Social Confoes

Hosted ByDiego Ameerali & Jeanluc van Charante

Social Confoes 013 – No Code Caribbean, Piedata and Entrepreneur Stories w/ Sergio Pengel

Jean-luc an Diego have a talk with Sergio Pengel about studying and building a business in the US, tech developments in the Caribbean, the importance of basic start-up concepts such as MVPs, and development in the E-Commerce and No-Code space.

Founder of PIEDATA and Co-Founder DevTribe, Sergio discovered his passion for helping entrepreneurs optimize their digital adoption. He is an advocate for using technology in ways that humanize, unite and solve citizens centric problems. Born in Suriname, Sergio earned his undergraduate degree in Business Management from FVSU and pursued his MBA in International Business at Phoenix State University. He developed his grit and character working with the Government and Private sector adding value to corporations such as Georgia Lottery, Honda, CANTO, CARICOM and more.

Sergio’s impressive career highlights his vibrant leadership and Business network with a track record of overachievement in product development, professional services, and delivery management. Elected by community leaders, Sergio serves as an advisor to many international officials while continuing to promote the advancement of the Diasporic network to adopt STEAM (Science Technology Arts and Mathematics) to Caribbean Boys and girls to the international community.

You can also connect with Sergio:

Learn more about No Code Caribbean.

Episode Overview

  • 0:00 – Introduction to Sergio
  • 4:20 – How Sergio ended up in the United States and studied business
  • 16:34 – What thing you would to see integrated in the Surinamese educational system
  • 20:08 – Stepping into the world of entrepreneurship
  • 25:21 – Almost a millionaire on paper
  • 31:39 – How do you manage risk and did it change over the years?
  • 41:58 – What does Piedata stand for?
  • 55:48 – How do you deal with investors and people that have a stake in your company?
  • 1:03:46 – No Code solutions to actually start a business from home and build an MVP
  • 1:10:02 – Closing off with No Code Caribbean

Video Version of the Episode

The Hosts

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Full Transcript

Jean-luc: [00:00:00] Good evening and welcome back to a brand new edition of the Social Confoes podcast. It’s lucky number 13, and I’m joined again with our favorite host. Diego, Diego, are you doing tonight?

Diego: [00:00:33] I’m doing good. Well rested from the weekend. Well, rested kind of, but it was an enjoyable weekend.

Jean-luc: [00:00:40] Good to hear. I it’s like the quality of your setup keeps going up after you noticed the light.

Yes, it’s I I’m feeling like something. I have to do something with a green screen. I might have to redecorate the whole thing and put in lights and make it a little bit more that I can keep up with the, with my with my cohost. But we have a, another great episode tonight. I’ve, I’ve only heard of him. I’ve seen his name so many times. We’ve of course connected but you know, our hosts, our guests a lot better. So without further ado, go ahead. Introduce them. Sure.

Diego: [00:01:22] So our guest tonight is a born raised in Suriname until he moved to study abroad in the United States at the Phoenix state university.

And we’re talking about a serial entrepreneur innovation investor, product engineer. And he’s been really active, especially in the Caribbean. And he’s, you may have heard, heard of Piedata a lot in the tech space surrounding hackathons, but who’s the guy behind Piedata. It’s none other than Sergio Pengel and Sergio, I want to welcome you up here quickly while I continue.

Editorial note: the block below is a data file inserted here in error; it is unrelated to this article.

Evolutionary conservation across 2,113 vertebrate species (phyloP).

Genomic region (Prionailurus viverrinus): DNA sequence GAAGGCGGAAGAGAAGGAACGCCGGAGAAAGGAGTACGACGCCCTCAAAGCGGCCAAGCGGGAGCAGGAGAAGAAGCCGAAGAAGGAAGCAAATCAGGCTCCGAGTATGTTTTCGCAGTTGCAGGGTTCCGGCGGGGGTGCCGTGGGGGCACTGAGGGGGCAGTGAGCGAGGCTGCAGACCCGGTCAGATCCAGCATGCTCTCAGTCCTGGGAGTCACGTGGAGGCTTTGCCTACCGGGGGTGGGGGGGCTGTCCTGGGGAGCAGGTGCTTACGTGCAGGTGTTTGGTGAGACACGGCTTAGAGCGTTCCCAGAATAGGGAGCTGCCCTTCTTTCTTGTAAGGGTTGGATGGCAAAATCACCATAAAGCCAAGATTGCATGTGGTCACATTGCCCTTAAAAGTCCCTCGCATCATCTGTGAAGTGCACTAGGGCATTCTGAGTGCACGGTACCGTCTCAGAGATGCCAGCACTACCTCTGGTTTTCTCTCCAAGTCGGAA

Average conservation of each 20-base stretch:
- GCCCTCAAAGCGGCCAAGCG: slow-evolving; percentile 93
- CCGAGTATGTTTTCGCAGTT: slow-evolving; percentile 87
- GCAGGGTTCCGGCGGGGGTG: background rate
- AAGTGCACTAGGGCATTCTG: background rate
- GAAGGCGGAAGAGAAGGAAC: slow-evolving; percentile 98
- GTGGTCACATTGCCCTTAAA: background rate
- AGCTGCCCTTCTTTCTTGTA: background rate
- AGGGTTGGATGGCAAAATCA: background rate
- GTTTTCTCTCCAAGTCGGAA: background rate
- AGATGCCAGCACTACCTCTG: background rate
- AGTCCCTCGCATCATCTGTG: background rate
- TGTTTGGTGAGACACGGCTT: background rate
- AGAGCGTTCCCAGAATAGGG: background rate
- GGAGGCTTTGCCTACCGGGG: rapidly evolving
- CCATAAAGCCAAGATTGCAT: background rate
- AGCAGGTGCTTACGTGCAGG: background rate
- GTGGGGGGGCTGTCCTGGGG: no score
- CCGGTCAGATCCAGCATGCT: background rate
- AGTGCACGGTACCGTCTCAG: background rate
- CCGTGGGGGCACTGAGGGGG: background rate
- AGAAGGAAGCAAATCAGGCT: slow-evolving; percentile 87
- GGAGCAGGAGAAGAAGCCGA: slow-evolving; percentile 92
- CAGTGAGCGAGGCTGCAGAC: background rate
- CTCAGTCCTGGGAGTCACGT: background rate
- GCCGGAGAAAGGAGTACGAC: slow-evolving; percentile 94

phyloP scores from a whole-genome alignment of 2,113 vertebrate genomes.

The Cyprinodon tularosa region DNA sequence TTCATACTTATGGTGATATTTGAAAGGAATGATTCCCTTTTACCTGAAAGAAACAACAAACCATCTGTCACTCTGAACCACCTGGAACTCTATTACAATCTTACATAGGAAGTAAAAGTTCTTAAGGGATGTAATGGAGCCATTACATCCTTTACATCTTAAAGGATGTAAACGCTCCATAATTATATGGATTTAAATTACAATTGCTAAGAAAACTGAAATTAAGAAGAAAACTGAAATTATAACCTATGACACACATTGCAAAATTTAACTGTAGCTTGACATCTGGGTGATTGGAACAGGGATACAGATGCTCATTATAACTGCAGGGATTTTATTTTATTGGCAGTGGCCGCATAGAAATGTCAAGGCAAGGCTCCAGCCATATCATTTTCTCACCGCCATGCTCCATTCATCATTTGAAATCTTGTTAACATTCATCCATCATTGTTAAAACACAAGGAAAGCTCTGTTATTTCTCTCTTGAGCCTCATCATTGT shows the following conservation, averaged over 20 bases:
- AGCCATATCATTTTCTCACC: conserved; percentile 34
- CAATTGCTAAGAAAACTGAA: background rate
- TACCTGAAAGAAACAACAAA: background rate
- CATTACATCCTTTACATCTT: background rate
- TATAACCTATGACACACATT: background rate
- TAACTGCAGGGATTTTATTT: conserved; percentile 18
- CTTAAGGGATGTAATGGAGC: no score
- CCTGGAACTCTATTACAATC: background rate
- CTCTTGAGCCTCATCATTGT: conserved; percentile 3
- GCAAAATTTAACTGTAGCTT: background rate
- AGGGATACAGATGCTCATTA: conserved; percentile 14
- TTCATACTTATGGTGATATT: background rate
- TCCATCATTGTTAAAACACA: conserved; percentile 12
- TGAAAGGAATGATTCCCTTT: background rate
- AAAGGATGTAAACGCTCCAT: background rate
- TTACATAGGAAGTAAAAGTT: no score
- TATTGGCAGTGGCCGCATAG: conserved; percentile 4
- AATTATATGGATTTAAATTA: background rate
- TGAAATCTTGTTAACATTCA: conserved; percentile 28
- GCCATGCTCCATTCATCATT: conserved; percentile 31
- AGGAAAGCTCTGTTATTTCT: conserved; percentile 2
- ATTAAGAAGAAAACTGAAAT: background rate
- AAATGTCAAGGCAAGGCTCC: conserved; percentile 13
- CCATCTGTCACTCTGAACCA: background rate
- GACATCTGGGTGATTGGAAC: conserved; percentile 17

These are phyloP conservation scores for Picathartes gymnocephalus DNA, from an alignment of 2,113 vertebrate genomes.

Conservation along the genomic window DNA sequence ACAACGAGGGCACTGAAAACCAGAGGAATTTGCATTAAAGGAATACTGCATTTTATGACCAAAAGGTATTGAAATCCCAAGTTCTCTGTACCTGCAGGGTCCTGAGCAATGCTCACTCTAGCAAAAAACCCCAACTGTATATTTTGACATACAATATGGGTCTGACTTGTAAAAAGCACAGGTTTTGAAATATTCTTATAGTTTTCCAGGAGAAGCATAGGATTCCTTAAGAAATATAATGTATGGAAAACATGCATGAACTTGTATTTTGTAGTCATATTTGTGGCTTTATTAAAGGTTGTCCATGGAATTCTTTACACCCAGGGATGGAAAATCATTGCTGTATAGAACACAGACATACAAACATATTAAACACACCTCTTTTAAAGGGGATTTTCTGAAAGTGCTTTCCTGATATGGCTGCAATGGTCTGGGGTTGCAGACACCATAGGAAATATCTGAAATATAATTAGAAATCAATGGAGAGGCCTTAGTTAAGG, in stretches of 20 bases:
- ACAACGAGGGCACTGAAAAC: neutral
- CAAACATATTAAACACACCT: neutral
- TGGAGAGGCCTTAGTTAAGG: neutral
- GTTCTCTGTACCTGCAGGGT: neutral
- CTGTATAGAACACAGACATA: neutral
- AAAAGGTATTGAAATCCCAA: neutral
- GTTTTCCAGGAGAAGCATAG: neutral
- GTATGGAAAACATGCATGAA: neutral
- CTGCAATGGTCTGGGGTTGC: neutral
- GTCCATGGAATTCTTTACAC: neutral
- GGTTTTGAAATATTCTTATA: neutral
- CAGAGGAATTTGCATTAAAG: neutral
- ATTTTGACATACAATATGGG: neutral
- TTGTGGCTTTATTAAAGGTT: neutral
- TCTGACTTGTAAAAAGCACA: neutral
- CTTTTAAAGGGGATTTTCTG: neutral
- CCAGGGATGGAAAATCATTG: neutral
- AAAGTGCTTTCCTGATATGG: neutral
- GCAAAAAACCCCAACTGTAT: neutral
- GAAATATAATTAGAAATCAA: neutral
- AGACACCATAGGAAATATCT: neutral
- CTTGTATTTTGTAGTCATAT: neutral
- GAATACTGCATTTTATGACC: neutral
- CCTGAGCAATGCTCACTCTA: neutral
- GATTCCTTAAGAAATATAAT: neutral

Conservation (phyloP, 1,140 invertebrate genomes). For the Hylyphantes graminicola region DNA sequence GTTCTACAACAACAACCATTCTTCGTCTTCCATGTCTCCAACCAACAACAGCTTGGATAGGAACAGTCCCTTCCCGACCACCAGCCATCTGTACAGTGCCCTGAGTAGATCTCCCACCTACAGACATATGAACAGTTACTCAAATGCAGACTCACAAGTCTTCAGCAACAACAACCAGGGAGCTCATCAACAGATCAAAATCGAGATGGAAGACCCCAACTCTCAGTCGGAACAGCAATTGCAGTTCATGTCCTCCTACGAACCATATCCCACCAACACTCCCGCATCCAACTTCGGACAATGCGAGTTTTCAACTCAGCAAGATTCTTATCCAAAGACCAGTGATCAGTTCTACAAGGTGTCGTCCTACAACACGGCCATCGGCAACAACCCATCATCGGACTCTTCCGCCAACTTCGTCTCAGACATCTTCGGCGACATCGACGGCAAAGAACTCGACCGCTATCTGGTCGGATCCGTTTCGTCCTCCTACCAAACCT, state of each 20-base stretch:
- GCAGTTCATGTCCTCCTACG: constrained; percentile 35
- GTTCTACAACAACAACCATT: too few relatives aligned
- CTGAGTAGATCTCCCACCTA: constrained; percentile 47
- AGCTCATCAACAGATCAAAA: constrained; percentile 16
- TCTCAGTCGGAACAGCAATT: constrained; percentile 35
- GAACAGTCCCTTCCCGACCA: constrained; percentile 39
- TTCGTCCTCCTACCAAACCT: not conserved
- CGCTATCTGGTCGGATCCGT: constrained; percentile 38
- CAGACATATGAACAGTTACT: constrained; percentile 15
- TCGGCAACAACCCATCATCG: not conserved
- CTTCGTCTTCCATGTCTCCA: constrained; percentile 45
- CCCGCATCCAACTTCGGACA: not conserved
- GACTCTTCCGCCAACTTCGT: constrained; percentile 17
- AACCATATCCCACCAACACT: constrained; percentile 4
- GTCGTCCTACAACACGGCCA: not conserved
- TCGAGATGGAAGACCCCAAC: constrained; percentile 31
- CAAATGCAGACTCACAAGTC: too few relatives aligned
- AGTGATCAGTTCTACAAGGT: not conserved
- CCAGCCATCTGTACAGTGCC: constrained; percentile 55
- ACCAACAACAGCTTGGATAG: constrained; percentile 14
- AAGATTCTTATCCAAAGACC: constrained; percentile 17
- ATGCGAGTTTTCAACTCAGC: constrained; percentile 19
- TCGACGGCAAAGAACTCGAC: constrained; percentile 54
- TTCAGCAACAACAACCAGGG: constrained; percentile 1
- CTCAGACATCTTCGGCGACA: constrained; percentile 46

I met Sergio I think a few years ago when the early days of the hackathons in Suriname I don’t quite remember the event, but it was one of the events in the Torarica Royal ballroom, and we had a. A lot of international guests and a lot of Surinamese descent. Well, so we had Sergio representing by day that the Caribbean Miguel Rodrigues just came back with Apura Networks this year.

We had Ryan Kopinsky talking about AR VR stuff. So. It is really an interesting event. And, you know, you just connect with these people and you see the cool stuff they’re doing abroad. And Sergio was one of those prominent figures. So other than that, I don’t remember much cause it’s just quite a few years ago.

So if I missed anything, if you remember anything more clearly than me, Sergio, feel free to share, but without further ado, welcome to Social Confoes. Hope you got your hot beverage and hope you’re in for a fun time with us.

Sergio: [00:03:01] Hey guys, thank you so much for welcoming me here. I don’t have a hot beverage, but I have a Gember beer is close enough to Surinamese roots. So I’m super excited to be here.

Jean-luc: [00:03:10] Good. Good. We love it. And we’re getting some shout outs in the comments already from Tevin. So some of the, some love coming from the, from the comment section already, and I have to ask the V because Diego mentioned the buzzword. How, how do you feel about the introduction using the phrase serial entrepreneur?

Sergio: [00:03:33] You know, I’ve learned to adopt that over the past, I guess, few years, mostly because I do find myself being in a few different ventures. I think most entrepreneurs naturally are serial entrepreneurs. They just don’t want to say it or accept that term. But I, I think it’s, I think it’s, I think it’s your entrepreneur.

If you’re a true entrepreneur, you will have multiple streams of income. Does that means she may have to consider the different avenues of ventures.

Jean-luc: [00:04:01] So it’s, it’s, it’s an okay term. Serial entrepreneur is just the term that kind of tells you you’re into many things.

Sergio: [00:04:10] Exactly, exactly. And you got to own it, right?